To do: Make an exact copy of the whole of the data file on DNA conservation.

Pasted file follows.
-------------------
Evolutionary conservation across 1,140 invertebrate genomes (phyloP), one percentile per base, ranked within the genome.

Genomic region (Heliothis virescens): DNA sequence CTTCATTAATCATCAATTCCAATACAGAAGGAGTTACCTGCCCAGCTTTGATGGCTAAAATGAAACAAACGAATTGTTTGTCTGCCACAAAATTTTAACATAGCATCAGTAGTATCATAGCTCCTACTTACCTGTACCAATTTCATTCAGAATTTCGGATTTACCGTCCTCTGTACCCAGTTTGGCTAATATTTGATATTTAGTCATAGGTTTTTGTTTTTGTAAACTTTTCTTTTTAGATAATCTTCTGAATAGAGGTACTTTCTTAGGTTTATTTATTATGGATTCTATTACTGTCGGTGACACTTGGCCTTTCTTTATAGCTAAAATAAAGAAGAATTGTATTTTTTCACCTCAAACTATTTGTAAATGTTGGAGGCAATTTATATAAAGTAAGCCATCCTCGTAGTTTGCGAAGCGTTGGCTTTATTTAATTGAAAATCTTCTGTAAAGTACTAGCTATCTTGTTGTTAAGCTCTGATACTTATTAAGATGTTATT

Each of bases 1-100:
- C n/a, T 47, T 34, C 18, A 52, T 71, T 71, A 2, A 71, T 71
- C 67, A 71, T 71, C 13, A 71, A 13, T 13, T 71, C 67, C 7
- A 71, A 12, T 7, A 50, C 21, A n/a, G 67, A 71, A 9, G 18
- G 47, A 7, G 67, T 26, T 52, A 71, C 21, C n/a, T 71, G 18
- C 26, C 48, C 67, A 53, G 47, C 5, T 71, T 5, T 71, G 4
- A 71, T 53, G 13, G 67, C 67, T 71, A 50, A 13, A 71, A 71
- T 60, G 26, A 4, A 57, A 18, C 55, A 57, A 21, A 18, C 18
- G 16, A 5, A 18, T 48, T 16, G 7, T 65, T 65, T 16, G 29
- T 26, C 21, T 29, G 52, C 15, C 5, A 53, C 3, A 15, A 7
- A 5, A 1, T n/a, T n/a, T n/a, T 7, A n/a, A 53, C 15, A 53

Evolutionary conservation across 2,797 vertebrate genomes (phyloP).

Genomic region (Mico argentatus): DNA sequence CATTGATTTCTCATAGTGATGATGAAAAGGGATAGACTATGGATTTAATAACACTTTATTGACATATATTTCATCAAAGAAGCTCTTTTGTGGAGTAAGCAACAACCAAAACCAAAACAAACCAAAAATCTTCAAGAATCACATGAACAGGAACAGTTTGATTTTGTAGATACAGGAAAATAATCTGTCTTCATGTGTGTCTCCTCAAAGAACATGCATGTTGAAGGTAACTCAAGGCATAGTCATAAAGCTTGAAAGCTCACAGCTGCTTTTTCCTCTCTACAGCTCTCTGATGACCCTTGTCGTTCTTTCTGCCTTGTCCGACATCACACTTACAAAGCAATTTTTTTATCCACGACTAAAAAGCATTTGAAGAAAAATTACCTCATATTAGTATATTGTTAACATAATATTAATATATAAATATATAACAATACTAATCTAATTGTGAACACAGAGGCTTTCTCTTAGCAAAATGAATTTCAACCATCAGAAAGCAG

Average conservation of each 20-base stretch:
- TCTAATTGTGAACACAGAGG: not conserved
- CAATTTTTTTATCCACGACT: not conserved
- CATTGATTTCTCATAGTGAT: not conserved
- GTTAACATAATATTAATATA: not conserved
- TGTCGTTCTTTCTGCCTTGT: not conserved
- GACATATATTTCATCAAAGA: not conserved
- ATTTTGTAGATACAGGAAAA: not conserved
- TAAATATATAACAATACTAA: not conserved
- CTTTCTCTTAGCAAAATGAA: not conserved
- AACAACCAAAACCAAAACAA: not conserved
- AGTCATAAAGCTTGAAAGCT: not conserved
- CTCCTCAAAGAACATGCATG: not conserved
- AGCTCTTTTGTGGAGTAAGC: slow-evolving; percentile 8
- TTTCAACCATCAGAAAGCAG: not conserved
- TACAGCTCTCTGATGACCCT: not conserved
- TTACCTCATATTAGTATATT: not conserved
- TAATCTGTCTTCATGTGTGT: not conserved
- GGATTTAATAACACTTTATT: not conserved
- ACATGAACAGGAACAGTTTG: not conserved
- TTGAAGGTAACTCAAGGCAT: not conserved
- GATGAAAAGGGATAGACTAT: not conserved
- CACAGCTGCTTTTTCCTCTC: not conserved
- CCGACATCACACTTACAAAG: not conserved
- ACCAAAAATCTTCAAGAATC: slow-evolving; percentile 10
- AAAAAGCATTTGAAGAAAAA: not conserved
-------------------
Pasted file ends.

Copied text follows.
Evolutionary conservation across 1,140 invertebrate genomes (phyloP), one percentile per base, ranked within the genome.

Genomic region (Heliothis virescens): DNA sequence CTTCATTAATCATCAATTCCAATACAGAAGGAGTTACCTGCCCAGCTTTGATGGCTAAAATGAAACAAACGAATTGTTTGTCTGCCACAAAATTTTAACATAGCATCAGTAGTATCATAGCTCCTACTTACCTGTACCAATTTCATTCAGAATTTCGGATTTACCGTCCTCTGTACCCAGTTTGGCTAATATTTGATATTTAGTCATAGGTTTTTGTTTTTGTAAACTTTTCTTTTTAGATAATCTTCTGAATAGAGGTACTTTCTTAGGTTTATTTATTATGGATTCTATTACTGTCGGTGACACTTGGCCTTTCTTTATAGCTAAAATAAAGAAGAATTGTATTTTTTCACCTCAAACTATTTGTAAATGTTGGAGGCAATTTATATAAAGTAAGCCATCCTCGTAGTTTGCGAAGCGTTGGCTTTATTTAATTGAAAATCTTCTGTAAAGTACTAGCTATCTTGTTGTTAAGCTCTGATACTTATTAAGATGTTATT

Each of bases 1-100:
- C n/a, T 47, T 34, C 18, A 52, T 71, T 71, A 2, A 71, T 71
- C 67, A 71, T 71, C 13, A 71, A 13, T 13, T 71, C 67, C 7
- A 71, A 12, T 7, A 50, C 21, A n/a, G 67, A 71, A 9, G 18
- G 47, A 7, G 67, T 26, T 52, A 71, C 21, C n/a, T 71, G 18
- C 26, C 48, C 67, A 53, G 47, C 5, T 71, T 5, T 71, G 4
- A 71, T 53, G 13, G 67, C 67, T 71, A 50, A 13, A 71, A 71
- T 60, G 26, A 4, A 57, A 18, C 55, A 57, A 21, A 18, C 18
- G 16, A 5, A 18, T 48, T 16, G 7, T 65, T 65, T 16, G 29
- T 26, C 21, T 29, G 52, C 15, C 5, A 53, C 3, A 15, A 7
- A 5, A 1, T n/a, T n/a, T n/a, T 7, A n/a, A 53, C 15, A 53

Evolutionary conservation across 2,797 vertebrate genomes (phyloP).

Genomic region (Mico argentatus): DNA sequence CATTGATTTCTCATAGTGATGATGAAAAGGGATAGACTATGGATTTAATAACACTTTATTGACATATATTTCATCAAAGAAGCTCTTTTGTGGAGTAAGCAACAACCAAAACCAAAACAAACCAAAAATCTTCAAGAATCACATGAACAGGAACAGTTTGATTTTGTAGATACAGGAAAATAATCTGTCTTCATGTGTGTCTCCTCAAAGAACATGCATGTTGAAGGTAACTCAAGGCATAGTCATAAAGCTTGAAAGCTCACAGCTGCTTTTTCCTCTCTACAGCTCTCTGATGACCCTTGTCGTTCTTTCTGCCTTGTCCGACATCACACTTACAAAGCAATTTTTTTATCCACGACTAAAAAGCATTTGAAGAAAAATTACCTCATATTAGTATATTGTTAACATAATATTAATATATAAATATATAACAATACTAATCTAATTGTGAACACAGAGGCTTTCTCTTAGCAAAATGAATTTCAACCATCAGAAAGCAG

Average conservation of each 20-base stretch:
- TCTAATTGTGAACACAGAGG: not conserved
- CAATTTTTTTATCCACGACT: not conserved
- CATTGATTTCTCATAGTGAT: not conserved
- GTTAACATAATATTAATATA: not conserved
- TGTCGTTCTTTCTGCCTTGT: not conserved
- GACATATATTTCATCAAAGA: not conserved
- ATTTTGTAGATACAGGAAAA: not conserved
- TAAATATATAACAATACTAA: not conserved
- CTTTCTCTTAGCAAAATGAA: not conserved
- AACAACCAAAACCAAAACAA: not conserved
- AGTCATAAAGCTTGAAAGCT: not conserved
- CTCCTCAAAGAACATGCATG: not conserved
- AGCTCTTTTGTGGAGTAAGC: slow-evolving; percentile 8
- TTTCAACCATCAGAAAGCAG: not conserved
- TACAGCTCTCTGATGACCCT: not conserved
- TTACCTCATATTAGTATATT: not conserved
- TAATCTGTCTTCATGTGTGT: not conserved
- GGATTTAATAACACTTTATT: not conserved
- ACATGAACAGGAACAGTTTG: not conserved
- TTGAAGGTAACTCAAGGCAT: not conserved
- GATGAAAAGGGATAGACTAT: not conserved
- CACAGCTGCTTTTTCCTCTC: not conserved
- CCGACATCACACTTACAAAG: not conserved
- ACCAAAAATCTTCAAGAATC: slow-evolving; percentile 10
- AAAAAGCATTTGAAGAAAAA: not conserved